“Taino Indians are indigenous to the Caribbean Islands, in the area of the Greater Antilles which is comprised of modern day Cuba, Jamaica, Haiti, Dominican Republic and Puerto Rico.” They were part of the larger Arawak group from South America, many of whom lived in the Caribbean islands at the time of contact with Europeans.
“The western world caught its first glimpse of the Taino Indians around 1492 when Christopher Columbus grounded the Santa Maria somewhere close to modern day Dominican Republic. The arrival of the Spanish brought disease, slavery and rebellion by the Taino that reduced their populace from an estimated 50,000 to total extinction in less than 40 years.”
“As a pre-columbian society the Taino had no written alphabet. Instead they had a language called Arawakan, which consisted of petroglyphs, artistic symbols that were carved on rocks. These artful symbols were also tattooed. Taino men had tattoos for spiritual purposes, the women had piercings.”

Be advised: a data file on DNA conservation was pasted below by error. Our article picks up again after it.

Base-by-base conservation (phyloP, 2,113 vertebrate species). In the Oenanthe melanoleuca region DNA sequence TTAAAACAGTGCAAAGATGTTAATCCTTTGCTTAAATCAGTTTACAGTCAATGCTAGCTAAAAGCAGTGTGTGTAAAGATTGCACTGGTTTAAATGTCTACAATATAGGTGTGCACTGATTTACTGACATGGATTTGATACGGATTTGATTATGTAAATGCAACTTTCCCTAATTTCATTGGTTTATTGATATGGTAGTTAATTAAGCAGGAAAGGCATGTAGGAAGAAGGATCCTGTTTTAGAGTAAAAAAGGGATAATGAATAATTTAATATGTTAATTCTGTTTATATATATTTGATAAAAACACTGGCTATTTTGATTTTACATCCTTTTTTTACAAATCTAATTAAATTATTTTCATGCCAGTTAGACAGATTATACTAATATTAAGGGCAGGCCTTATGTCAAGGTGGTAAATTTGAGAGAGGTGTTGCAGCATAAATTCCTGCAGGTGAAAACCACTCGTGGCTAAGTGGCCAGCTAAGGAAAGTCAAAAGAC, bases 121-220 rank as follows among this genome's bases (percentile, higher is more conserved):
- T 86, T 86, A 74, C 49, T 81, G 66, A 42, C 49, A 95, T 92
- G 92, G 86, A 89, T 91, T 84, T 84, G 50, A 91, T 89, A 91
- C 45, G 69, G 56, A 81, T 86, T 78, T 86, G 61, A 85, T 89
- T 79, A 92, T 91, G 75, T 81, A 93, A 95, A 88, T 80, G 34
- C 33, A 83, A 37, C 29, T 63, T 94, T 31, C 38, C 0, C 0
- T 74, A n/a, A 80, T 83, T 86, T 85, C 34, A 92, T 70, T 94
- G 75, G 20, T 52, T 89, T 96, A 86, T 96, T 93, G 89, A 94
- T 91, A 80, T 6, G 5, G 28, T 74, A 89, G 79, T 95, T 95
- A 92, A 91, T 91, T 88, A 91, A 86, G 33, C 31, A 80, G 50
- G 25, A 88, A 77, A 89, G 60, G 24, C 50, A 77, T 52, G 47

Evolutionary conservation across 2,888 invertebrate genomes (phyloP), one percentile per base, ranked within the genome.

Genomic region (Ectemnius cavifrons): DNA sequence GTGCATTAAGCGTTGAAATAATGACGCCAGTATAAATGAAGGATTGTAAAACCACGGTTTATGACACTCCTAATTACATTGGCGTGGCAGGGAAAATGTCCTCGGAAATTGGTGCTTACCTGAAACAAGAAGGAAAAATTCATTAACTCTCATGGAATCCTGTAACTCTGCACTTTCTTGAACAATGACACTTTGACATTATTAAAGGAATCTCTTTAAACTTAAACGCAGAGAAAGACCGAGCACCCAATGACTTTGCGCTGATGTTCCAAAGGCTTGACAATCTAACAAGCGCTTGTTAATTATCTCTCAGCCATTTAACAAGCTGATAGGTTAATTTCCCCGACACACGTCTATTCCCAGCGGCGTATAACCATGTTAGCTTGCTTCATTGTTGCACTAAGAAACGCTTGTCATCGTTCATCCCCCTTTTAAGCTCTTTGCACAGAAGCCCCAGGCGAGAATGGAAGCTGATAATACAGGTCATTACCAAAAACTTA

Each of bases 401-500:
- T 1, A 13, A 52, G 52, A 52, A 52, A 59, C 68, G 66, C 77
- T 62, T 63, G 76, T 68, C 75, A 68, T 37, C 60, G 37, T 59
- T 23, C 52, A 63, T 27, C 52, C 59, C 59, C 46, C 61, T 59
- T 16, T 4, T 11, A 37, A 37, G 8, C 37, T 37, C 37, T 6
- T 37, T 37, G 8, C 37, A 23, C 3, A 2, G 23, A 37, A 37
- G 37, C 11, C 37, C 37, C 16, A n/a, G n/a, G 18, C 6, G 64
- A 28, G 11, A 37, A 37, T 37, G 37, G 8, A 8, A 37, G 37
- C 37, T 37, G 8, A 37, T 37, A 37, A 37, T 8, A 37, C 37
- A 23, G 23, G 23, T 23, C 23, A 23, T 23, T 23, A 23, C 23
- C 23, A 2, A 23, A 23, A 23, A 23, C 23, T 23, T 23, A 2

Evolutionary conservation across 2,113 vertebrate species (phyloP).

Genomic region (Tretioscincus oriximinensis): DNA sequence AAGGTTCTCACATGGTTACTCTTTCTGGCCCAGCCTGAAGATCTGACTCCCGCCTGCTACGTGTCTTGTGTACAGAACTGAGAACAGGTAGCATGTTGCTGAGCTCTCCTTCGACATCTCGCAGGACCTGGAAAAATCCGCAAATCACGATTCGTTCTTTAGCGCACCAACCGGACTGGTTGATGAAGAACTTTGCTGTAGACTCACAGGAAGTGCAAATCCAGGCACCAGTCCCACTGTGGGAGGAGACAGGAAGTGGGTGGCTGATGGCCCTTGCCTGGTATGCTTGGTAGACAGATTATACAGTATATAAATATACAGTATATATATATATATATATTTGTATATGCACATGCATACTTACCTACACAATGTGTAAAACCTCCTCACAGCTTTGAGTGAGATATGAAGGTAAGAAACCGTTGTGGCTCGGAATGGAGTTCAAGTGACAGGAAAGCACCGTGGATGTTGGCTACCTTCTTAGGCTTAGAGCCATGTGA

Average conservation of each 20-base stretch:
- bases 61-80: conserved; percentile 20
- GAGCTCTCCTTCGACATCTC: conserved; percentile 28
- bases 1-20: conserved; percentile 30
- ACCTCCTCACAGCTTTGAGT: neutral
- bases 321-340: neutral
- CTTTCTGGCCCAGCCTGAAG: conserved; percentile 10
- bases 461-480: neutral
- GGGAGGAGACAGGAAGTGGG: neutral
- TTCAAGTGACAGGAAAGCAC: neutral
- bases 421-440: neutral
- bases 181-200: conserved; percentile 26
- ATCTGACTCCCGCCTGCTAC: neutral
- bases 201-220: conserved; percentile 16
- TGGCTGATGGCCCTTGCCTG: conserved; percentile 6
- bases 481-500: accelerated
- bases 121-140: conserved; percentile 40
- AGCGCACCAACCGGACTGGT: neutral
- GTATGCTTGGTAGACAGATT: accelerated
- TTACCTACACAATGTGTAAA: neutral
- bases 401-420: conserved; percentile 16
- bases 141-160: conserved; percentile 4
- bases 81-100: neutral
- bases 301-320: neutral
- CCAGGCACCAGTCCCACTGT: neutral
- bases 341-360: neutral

(The writing above is reproduced in full from the Free Tattoo Designs website.)
- Coqui: a small frog native to Puerto Rico. It’s also the symbol of the island.
- Sun: Another of the most popular Taino symbols, the Sun and Moon are represented often in petroglyphs.
- Animals: small animals like frogs, turtles and lizards occur frequently in Taino art.
Dock Installation crew:
Layout and design: Liz LaManche
Inking: Brian Browne, Carolyn Emberley, Debby Sommer
Sealant Application: Liz LaManche, Brian Browne, Dan Alroy, Carolyn Flesner
The border design at the right side of the pier comes from details on an Arawak beaded figure, and is representative of the repeating geometric and spiral designs found in caves and on pottery. I intentionally joined it with the Life Path element from the Northeastern Native American area, in a continuous line to signify their linked histories and cultural similarities, and ended the linear element with a Pequot/Wampanoag Tree of Life to symbolize cultural survival.